Just how many fake Twitter accounts are there? And why does it matter?

Twitter and experts disagree on how many fake Twitter accounts there are:

In securities filings, Twitter says it believes fake accounts represent fewer than 5% of its 230 million active users. Independent researchers believe the number is higher.

Italian security researchers Andrea Stroppa and Carlo De Micheli say they found 20 million fake accounts for sale on Twitter this summer. That would amount to nearly 9% of Twitter’s monthly active users. The Italian researchers also found software for sale that allows spammers to create unlimited fake accounts. The researchers decoded robot-programming software to reveal how easy it is for spammers to control the convincing fakes…

Jason Ding, a researcher at Barracuda Labs who has studied fake Twitter followers for more than a year, also thinks Twitter underestimates the prevalence of fake accounts on the network. Mr. Ding says users don’t understand how active and realistic the fakes can appear.

Read on for more details how the battle between the black market and Twitter’s use of algorithms to discover fake accounts is going. Even if the average user can’t quite figure out who is a real or fake user, the consequences are real:

The fake accounts remain a cloud over Twitter Inc. in the wake of its successful initial public offering. “Twitter is where many people get news,” says Sherry Turkle, director of the MIT Initiative on Technology and Self. “If what is trending on Twitter is being faked by robots, people need to know that. This will and should undermine trust.”

According to this article and others, it appears that fake accounts are most commonly used for promotional purposes, whether for Washington politicians or entertainment stars. How harmful are these fake accounts which might be used to boost the number of followers or retweet material?

On the other hand, Turkle suggests these fake accounts could easily mask what is really happening on Twitter. Perhaps they are pushing certain Twitter trends, which then influences other users. Or, perhaps these fake Twitter accounts could push false news reports, which could have some different consequences depending on the situation. It could be worse if a large number of users find out they were interacting with or trying to engage with fake accounts.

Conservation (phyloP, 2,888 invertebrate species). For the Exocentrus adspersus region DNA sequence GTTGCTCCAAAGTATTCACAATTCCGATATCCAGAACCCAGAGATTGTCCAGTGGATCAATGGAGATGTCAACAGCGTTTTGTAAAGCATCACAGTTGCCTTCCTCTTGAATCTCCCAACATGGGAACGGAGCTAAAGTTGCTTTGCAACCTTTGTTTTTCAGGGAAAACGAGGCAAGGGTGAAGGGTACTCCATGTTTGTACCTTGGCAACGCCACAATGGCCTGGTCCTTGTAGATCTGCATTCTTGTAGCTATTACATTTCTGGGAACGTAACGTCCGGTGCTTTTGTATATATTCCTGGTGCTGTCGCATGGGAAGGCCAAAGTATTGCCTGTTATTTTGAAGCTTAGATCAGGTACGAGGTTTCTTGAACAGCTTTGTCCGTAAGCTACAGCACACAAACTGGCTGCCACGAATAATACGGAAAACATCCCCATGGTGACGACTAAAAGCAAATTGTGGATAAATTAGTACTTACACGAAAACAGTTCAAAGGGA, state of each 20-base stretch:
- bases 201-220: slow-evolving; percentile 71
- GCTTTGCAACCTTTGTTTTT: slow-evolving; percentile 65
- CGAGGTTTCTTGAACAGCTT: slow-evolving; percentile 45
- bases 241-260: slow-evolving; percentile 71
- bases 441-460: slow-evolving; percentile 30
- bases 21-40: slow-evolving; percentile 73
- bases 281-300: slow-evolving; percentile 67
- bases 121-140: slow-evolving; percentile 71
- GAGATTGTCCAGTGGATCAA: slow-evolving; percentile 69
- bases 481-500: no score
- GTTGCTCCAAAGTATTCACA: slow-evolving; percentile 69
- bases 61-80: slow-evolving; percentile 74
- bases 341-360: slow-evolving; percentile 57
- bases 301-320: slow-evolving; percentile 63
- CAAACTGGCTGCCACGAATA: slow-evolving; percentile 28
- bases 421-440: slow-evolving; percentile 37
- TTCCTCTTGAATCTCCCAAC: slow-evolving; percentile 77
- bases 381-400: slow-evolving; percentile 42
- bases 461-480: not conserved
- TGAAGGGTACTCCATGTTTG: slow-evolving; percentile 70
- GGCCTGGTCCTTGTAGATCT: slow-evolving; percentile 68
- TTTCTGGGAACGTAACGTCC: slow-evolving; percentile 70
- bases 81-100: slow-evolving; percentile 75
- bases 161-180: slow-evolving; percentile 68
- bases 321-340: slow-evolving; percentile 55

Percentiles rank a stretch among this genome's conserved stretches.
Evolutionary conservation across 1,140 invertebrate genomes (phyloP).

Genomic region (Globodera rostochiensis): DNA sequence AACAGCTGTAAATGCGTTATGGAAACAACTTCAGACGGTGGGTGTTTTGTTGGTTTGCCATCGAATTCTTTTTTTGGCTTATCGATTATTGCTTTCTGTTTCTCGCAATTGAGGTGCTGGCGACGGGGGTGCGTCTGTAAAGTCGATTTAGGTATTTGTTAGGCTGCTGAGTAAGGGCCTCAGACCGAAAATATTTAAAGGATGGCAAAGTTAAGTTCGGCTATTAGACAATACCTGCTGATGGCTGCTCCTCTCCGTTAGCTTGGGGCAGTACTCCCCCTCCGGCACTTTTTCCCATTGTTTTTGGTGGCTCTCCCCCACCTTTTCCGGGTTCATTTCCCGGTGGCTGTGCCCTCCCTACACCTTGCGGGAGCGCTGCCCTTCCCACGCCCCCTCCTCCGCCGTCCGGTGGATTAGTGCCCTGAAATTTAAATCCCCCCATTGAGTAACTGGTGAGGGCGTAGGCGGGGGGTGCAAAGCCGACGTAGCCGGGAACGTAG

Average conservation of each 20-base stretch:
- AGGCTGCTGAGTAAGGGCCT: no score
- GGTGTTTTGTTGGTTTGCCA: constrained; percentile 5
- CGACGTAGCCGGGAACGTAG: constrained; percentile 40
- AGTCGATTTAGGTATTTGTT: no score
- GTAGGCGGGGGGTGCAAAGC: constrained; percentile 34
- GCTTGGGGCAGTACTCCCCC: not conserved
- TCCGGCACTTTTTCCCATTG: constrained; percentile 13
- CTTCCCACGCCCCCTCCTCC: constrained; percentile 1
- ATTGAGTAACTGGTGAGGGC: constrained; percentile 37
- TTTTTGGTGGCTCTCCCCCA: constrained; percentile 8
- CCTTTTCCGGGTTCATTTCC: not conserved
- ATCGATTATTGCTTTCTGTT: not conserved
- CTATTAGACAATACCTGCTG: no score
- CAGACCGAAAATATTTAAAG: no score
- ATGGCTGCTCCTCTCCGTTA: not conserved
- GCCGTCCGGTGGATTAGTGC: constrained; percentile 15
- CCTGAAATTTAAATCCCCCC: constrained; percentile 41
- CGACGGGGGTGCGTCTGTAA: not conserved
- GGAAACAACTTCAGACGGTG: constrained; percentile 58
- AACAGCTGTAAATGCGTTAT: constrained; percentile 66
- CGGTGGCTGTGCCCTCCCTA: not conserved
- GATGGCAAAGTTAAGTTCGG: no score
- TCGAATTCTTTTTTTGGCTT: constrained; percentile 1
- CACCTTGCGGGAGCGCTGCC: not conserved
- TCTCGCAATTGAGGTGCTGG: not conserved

While I agree with Turkle that this does present an important trust issue, I wonder if it would take some high profile case before this becomes a real issue. Imagine someone is able to use a set of fake accounts to pull off a terrorist act or throw off the government.

Testing rules of reciprocity two ways: sociologist sends out Christmas cards to strangers, making requests of strangers in Facebook

In 1974, a sociologist tested the social norms of reciprocity by sending out Christmas cards to 600 strangers. He received a sizable response:

And so he went out and collected directories for some nearby towns and picked out around 600 names. “I started out at a random number and then skipped so many and got to the next one,” he says.

To these 600 strangers, Kunz sent his Christmas greetings: handwritten notes or a card with a photo of him and his family. And then Kunz waited to see what would happen.

“It was just, you know, a shot in the dark,” he says. “I didn’t know what would happen.”

But about five days later, responses started filtering back — slowly at first and then more, until eventually they were coming 12, 15 at a time. Eventually Kunz got more than 200 replies. “I was really surprised by how many responses there were,” he says. “And I was surprised by the number of letters that were written, some of them three, four pages long.”…

“We got cards for maybe 15 years,” he says.

While the article goes on to discuss why strangers might reciprocate in this way, I wonder how much this applies to the social realm of Facebook. If someone did something similar on Facebook today, such as making friend requests of many people they don’t know or sending messages to strangers, would people respond in the same way? From personal experience, research on the topic, and an experiment one of my students did this semester by sending messages to random Facebook users and receiving no response, reciprocation does not occur to the same degree in Facebook. Here are a few reasons why this might be the case:

1. A growing distrust of strangers. On Facebook, this sort of behavior tends to be described as “creepy.” Even as media sources suggest users, particularly kids and teenagers, can meet all sorts of random people online, most users tend to stick with people they already know or who are in geographic proximity (like classmates at the same school).

2. People are less in the habit of having to reciprocate because more encounters on Facebook are controlled, meaning they happen when a user wants them to happen. In other words, chance encounters between people who don’t know each other are more limited. Overall, Facebook and text messaging and other means make it more possible to have social interactions on someone’s own terms.

To some degree, reciprocity is part of how trust is built between social actors. It is part of basic exchanges: if you ask someone “how are you doing?” you expect a polite response. If you provide a favor for someone at work, we tend to expect a favor in return down the road. However, these sorts of exchanges may look very different on Facebook (for example, common encouraging responses to new profile pictures or posts about tough circumstances) and could signal larger shifts in how people interact.

View from foreign observers: American voting system heavily reliant on trust

Foreign observers watching the voting process in the United States suggested it is a system that involves a lot of trust: